Many communities were established with governing documents that worked well for the developer, but may or may not work so well for the HOA and the homeowners. Many of these governing documents are outdated. Whether they are 10 years old or 50, Utah and federal laws, as well as best practices pertaining to community associations have changed substantially in recent years. If your board of directors has not engaged in an audit of your community’s governing documents in the past 6 to 8 years, it should.
What is an “audit” of our governing documents?
An association's governing documents are its CC&Rs (declaration), bylaws, articles of incorporation, and rules and regulations. An “audit” of your documents is an in-depth review by the HOA’s board of directors (in conjunction with your association attorney, as necessary) to identify significant sources of risk and potential for dispute, or unnecessary or overly burdensome requirements (causing increased time and costs to the association over time), or insufficient provisions or authority.
The board reviews each document noting any sections that lack clarity, are no longer enforced or are no longer applicable, appear to not apply to your community, protect a long-gone developer, do not provide the association with adequate remedies, or do not match the actual practices of the HOA. The board prepares a list of concerns or issues facing the community, such as homes that are not being maintained, high number of rentals, maintenance responsibilities that are unclear or that do not match actual practices (as to who is responsible for what), delinquent assessments, or enforcement capabilities of the association. The board provides this information to the association attorney.
When should documents be amended?
Although there are many reasons for amending documents, these 7 reasons are the most common:
1. The documents do not comply with Utah or federal law.
The board of directors for a community association are volunteers. Documents that do not comply with the law create difficulties and expense for a community association. Board members read the documents and determine that they should be enforcing a covenant, only to find out that the covenant has been preempted by a change in the law. Rather than require constant attorney involvement to interpret and advise the association on whether provisions of the documents have been changed by new legislation, amended documents that comply with the law permit a board to fulfill its duties without continued and constant attorney involvement.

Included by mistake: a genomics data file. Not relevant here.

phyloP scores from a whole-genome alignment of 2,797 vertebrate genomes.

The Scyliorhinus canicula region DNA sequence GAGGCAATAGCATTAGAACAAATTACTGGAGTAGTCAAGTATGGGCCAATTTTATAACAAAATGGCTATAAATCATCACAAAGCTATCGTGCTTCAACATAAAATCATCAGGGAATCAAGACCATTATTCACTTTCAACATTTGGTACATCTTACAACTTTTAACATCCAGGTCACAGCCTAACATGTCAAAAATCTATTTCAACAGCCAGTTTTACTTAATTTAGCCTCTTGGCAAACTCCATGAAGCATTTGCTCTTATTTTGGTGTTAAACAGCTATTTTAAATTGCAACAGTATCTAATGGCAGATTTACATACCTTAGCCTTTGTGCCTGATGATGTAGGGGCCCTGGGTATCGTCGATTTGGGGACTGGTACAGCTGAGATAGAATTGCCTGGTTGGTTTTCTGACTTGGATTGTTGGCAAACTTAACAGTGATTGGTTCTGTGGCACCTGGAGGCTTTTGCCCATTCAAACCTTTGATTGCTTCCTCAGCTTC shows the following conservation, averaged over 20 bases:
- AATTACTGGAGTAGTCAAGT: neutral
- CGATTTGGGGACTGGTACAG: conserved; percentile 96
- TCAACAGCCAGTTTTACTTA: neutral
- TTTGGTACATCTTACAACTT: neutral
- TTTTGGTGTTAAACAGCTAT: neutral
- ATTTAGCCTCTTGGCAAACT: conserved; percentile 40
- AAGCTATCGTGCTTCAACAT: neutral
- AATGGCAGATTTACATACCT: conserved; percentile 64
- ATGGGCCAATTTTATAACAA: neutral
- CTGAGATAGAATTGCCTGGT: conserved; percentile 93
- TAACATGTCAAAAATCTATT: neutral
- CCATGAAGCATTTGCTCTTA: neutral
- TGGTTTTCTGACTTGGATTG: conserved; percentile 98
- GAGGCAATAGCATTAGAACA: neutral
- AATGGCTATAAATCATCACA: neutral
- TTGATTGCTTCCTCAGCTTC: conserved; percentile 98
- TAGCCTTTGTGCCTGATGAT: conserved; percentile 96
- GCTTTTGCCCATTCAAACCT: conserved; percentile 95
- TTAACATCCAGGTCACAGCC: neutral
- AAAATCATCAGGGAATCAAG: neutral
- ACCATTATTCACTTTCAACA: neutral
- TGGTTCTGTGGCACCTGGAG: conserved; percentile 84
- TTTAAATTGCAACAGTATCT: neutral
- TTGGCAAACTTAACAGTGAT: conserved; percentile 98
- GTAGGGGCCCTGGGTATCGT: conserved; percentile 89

Example: The CC&Rs for the ABC HOA require an owner to pay a fee to the association for review and approval of architectural or design plans for the construction or improvement of a lot. The fee is a general fee and is not tied to any actual costs the association incurs. A recent Utah law now prohibits HOAs from charging a fee for review and approval of plans that exceeds the actual cost of reviewing and approving the lot plans. The ABC HOA only incurs the time of its volunteers to review plans submitted to it for review and approval, it does not incur any actual costs. The ABC HOA may not charge a review fee and the board would be breaking the law if it attempted to enforce the CC&Rs as to this issue.
2. The documents include declarant/developer language.
Once the developer/declarant is no longer around, the governing documents should be amended to remove the provisions regarding developer/declarant rights. These provisions are usually no longer relevant and make it much more difficult, time consuming and confusing to read the governing documents and ascertain the rights and responsibilities that are relevant today. Removal of these provisions provides clearer, simpler documents that are easier to read, reference and interpret, thereby saving valuable time and reducing the risk of misinterpreting and misapplying the governing documents.
3. The documents contain high quorum percentages for meetings or overly difficult requirements for amending the documents.
Many associations are faced with apathetic homeowners. Reducing quorum requirements permits an association more flexibility in conducting business, and at the same time, can encourage homeowner participation because the owner who wants to vote “no” on an issue can choose not to come to a meeting, and effectively, the “no” vote is exercised by not participating. Increased quorum requirements make it necessary for the owner to participate in the meeting in order to register their “no” vote.